30 Mar 2009

GM boss to step down at White House request

3:50 pm on 30 March 2009

General Motors chairman and chief executive Rick Wagoner will step down immediately at the request of the White House.

The news comes as United States president Barack Obama prepares to unveil additional restructuring efforts designed to save the domestic vehicle industry.

Mr Obama is expected to announce on Monday plans to restructure General Motors and Chrysler in exchange for additional government loans.

The companies have been living on $US17.4 billion in government aid and have requested $US21.6 billion more.

General Motors has lost more than $US80 billion since 2005.

Mr Wagoner, 56, joined the company in 1977, serving in several capacities in the US, Brazil and Europe. He has been chairman and chief executive since May 2003.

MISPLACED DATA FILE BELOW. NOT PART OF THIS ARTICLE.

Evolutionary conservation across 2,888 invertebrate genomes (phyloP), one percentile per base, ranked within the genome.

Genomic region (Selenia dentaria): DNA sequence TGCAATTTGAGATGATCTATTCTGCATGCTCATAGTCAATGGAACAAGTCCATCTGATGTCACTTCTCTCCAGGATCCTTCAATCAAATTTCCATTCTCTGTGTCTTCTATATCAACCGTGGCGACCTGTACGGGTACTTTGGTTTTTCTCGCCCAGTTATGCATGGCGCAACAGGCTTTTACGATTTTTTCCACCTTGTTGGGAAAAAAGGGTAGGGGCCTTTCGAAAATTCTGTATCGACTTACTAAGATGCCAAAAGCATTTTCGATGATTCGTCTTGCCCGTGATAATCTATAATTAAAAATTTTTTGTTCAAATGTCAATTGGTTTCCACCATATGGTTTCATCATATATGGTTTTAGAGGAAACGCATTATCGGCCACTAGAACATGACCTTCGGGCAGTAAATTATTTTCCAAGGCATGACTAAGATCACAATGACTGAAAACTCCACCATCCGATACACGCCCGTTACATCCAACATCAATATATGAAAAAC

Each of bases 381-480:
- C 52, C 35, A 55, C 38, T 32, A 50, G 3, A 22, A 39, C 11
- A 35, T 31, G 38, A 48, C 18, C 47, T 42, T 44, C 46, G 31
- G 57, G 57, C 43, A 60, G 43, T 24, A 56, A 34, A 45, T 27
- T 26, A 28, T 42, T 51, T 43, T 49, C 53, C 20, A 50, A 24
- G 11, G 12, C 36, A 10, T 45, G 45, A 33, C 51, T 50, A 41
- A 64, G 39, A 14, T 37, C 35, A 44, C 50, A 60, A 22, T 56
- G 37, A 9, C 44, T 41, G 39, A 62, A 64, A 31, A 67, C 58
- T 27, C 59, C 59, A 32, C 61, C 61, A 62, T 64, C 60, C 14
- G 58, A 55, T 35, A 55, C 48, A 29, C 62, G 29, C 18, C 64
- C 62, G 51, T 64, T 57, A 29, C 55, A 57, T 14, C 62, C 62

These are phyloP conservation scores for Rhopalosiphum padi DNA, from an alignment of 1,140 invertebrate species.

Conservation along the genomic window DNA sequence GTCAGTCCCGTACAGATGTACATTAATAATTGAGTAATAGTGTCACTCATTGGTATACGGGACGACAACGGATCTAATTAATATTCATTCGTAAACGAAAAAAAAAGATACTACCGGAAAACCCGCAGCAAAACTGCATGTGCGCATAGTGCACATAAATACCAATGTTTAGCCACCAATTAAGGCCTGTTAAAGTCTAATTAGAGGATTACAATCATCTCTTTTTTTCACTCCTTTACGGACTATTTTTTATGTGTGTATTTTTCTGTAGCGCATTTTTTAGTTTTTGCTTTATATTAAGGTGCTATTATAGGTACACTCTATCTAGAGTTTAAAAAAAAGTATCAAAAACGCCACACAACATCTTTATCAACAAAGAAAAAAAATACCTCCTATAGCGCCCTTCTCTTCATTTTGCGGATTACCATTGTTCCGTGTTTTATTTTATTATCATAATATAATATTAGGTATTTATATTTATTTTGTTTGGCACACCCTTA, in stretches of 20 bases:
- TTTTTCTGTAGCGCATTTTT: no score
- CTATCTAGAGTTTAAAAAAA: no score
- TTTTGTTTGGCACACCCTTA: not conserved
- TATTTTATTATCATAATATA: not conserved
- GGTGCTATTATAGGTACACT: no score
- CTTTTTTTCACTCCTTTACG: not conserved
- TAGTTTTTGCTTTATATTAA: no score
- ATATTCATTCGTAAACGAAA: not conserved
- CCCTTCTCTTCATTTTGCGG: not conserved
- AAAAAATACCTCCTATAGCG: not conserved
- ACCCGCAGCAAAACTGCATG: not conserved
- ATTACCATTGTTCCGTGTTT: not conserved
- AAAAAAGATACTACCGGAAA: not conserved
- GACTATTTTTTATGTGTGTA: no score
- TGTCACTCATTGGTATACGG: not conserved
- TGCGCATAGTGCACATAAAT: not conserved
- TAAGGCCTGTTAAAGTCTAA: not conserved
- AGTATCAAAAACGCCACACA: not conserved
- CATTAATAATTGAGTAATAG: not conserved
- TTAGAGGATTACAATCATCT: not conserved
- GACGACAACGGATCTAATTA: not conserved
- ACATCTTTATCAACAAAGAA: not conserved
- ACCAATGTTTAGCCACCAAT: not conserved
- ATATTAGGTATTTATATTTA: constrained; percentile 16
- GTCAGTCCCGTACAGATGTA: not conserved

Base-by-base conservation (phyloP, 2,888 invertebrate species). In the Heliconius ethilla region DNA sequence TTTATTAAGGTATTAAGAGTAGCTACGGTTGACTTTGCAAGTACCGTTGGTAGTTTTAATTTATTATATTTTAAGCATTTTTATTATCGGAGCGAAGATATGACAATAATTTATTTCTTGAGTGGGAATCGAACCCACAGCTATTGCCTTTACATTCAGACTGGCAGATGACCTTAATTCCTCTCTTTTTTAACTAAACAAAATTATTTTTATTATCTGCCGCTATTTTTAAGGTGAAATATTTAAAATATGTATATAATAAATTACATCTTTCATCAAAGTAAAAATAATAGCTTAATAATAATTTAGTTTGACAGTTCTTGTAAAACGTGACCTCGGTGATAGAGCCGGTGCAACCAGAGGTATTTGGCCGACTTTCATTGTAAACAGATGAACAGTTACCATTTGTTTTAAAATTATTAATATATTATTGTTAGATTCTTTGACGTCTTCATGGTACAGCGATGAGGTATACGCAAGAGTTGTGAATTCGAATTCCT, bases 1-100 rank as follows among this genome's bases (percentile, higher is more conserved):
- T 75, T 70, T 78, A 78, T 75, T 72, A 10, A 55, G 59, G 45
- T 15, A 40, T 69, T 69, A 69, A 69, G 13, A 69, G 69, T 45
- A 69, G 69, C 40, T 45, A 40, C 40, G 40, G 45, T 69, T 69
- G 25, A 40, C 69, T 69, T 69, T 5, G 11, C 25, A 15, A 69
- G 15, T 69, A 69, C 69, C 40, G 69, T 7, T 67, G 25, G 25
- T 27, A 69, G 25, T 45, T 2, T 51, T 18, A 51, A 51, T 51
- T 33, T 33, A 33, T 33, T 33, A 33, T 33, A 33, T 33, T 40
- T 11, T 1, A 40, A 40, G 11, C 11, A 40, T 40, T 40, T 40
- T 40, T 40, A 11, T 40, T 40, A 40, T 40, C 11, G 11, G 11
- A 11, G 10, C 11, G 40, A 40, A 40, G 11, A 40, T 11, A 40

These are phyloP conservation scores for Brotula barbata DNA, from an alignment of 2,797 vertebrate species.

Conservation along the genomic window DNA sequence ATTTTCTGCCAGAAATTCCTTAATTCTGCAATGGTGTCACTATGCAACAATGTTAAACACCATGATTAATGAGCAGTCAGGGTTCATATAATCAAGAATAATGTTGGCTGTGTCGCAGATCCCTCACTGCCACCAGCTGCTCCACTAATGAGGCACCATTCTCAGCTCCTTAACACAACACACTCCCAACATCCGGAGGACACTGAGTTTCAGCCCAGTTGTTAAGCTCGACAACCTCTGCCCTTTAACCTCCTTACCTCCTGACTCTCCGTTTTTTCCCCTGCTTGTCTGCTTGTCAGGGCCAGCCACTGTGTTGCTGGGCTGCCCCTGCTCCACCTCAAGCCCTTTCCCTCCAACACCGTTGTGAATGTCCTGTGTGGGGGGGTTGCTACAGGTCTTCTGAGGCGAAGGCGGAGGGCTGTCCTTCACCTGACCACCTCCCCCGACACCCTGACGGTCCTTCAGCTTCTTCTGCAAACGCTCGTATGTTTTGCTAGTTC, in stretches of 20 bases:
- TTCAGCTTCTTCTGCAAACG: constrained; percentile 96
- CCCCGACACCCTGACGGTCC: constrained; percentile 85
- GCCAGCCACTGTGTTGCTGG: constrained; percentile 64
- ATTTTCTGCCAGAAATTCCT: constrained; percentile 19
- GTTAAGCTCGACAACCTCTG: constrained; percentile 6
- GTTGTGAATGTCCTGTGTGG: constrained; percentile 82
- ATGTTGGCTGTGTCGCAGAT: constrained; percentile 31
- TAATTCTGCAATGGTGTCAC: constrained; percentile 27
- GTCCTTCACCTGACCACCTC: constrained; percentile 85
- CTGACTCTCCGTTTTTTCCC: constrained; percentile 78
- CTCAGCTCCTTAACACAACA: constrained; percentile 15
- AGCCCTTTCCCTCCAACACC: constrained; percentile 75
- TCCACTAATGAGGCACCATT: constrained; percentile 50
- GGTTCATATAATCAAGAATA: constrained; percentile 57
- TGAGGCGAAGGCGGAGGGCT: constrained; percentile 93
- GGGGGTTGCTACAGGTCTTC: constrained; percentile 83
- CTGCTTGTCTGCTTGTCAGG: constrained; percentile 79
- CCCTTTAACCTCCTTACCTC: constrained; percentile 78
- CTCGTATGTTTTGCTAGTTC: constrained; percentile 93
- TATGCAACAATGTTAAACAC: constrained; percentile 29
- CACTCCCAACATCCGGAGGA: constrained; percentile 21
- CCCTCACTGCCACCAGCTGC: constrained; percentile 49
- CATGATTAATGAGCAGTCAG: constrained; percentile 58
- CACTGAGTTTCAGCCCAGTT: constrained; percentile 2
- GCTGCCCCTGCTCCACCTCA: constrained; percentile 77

Mr Obama said on Sunday that General Motors and Chrysler and all those with a stake in their survival needed to take more hard steps to help the struggling automakers restructure for the future.

In an interview with CBS' Face the Nation he said the companies must do more to receive additional financial aid from the government.

Big job losses

General Motors plans to axe 47,000 jobs and Chrysler 3,000, as well as shedding a number of car models.

The job cuts would take place by the end of 2009 and are the largest work-force reduction announced by a US firm in the current downturn.

The news comes as France's biggest car maker, Peugeot Citroen, sacked its chairman, Christian Streiff, citing "extraordinary difficulties" in the automotive industry.

In December, General Motors had said it would cut the number of plants from 47 in 2008 to 38 by 2012, but now plans to close a further five factories, which would leave it with 33 facilities.

General Motors and Chrysler received their first bail-outs at the end of last year, warning that without the support they risked financial ruin.

Ford, the third of the "Big Three" American car makers, has yet to require any bailouts, but says it may need funds in the future.

General Motors, Ford and Chrysler have all seen sales fall sharply in the domestic market.